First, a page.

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Media release: Dalhousie University research shows bleached coral reefs continue to supply nutritious seafood, offering unexpected hope for millions who rely on them for food
Coral reefs altered by rising sea temperatures and bleaching are far more resilient than previously thought and can still provide important fish nutrients to millions of people who rely on them for food, according to a new study by researchers at Dalhousie University and other international institutes.
The findings, published today in the journal One Earth, show that reef ecosystems support diverse small-scale fisheries and the fish they catch are rich in micronutrients vital to the health of millions of people in the tropics.
The researchers, from Dalhousie, Lancaster University and the Seychelles, Australia and Mozambique, also found that the availability of micronutrients from these fisheries may be able to withstand the impacts of climate change better than previously thought. In particular, reef fisheries can remain rich sources of micronutrients -- even increasing in nutritional value for some minerals -- after bleaching events that kill off coral.
Aaron MacNeil, an associate professor in Dalhousie’s Department of Biology and co-author of the study, says this work is significant since coral bleaching events are becoming increasingly frequent and severe, placing greater stress on these vulnerable ecosystems.
“More and more we are realizing that marine fish are critical to good health and nutrition for millions, providing a readily available source of up to 50 per cent of essential micronutrients that people need to grow and be healthy, particularly among tropical nations. This work shows us that marine fish will continue to do so in the face of climate change, underscoring the need for effective fisheries management for many years to come,” says Dr. MacNeil.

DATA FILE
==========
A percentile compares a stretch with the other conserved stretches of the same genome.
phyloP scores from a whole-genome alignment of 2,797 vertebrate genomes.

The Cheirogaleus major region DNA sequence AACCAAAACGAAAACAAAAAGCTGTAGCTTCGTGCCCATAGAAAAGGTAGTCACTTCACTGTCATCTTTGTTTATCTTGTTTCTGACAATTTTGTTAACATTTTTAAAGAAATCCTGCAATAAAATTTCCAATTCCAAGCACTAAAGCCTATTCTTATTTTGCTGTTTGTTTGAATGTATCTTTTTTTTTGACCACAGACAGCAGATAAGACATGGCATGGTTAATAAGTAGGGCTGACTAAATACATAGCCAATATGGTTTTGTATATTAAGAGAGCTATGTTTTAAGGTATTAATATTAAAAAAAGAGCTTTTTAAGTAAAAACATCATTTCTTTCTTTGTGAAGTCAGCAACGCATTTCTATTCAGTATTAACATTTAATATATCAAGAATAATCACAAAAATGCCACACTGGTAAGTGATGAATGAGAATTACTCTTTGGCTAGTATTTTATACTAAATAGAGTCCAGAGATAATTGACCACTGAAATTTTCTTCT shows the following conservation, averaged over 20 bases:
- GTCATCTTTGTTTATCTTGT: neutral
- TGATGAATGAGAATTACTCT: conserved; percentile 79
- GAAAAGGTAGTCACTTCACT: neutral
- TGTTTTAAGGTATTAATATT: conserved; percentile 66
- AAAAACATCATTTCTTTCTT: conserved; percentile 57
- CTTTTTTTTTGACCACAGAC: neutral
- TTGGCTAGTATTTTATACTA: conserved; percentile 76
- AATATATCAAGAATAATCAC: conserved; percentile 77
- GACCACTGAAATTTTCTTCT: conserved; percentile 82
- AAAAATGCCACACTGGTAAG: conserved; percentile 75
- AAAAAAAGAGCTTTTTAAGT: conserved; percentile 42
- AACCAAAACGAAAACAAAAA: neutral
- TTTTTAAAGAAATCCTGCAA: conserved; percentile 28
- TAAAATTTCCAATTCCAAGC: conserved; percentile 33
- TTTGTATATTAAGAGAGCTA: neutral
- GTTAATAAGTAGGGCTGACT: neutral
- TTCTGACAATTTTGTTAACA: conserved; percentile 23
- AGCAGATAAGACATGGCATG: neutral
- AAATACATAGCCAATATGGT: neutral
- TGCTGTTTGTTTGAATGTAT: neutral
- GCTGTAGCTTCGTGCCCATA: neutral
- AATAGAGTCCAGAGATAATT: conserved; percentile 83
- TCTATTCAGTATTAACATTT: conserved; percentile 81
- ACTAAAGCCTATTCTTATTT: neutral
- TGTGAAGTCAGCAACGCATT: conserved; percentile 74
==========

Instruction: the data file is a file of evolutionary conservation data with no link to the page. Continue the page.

The researchers caution that while these fisheries have proved to be more resistant to climate change disturbance than expected, understanding the long-term effects of climate change on reefs and acquiring more data from other regions are urgent priorities.
More than six million people work in small-scale fisheries that rely on tropical coral reefs. Their catches help feed hundreds of millions of coastal people in regions with high malnutrition. However, until now, little was known about the nutritional composition of coral reef fish catches and how climate change might affect their nutrients.
This study used more than 20 years of monitoring data from the Seychelles, where an estimated 90 per cent of tropical reefs were killed by a large coral bleaching event in 1998. Bleaching occurs when water becomes too warm and corals expel an alga that causes the coral to turn white.
Following the mass-bleaching event, around 60 per cent of the coral reefs recovered, but around 40 per cent were transformed to reefs dominated by seaweeds. These differences provided a natural experiment for the scientists to compare the micronutrients available from fisheries on reefs with different climate-driven ecosystem compositions.
“We found that some micronutrient-rich reef species become more abundant after coral bleaching, enabling fisheries to supply nutritious food despite climate change impacts. Protecting catches from these local food systems should be a food security priority," said co-author Dr. James Robinson of Lancaster University.
Dr. MacNeil is available to discuss the results and how they underline the need for effective local management to protect reef fisheries, along with policies that retain more reef fish catches for local people.
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Senior Research Reporter
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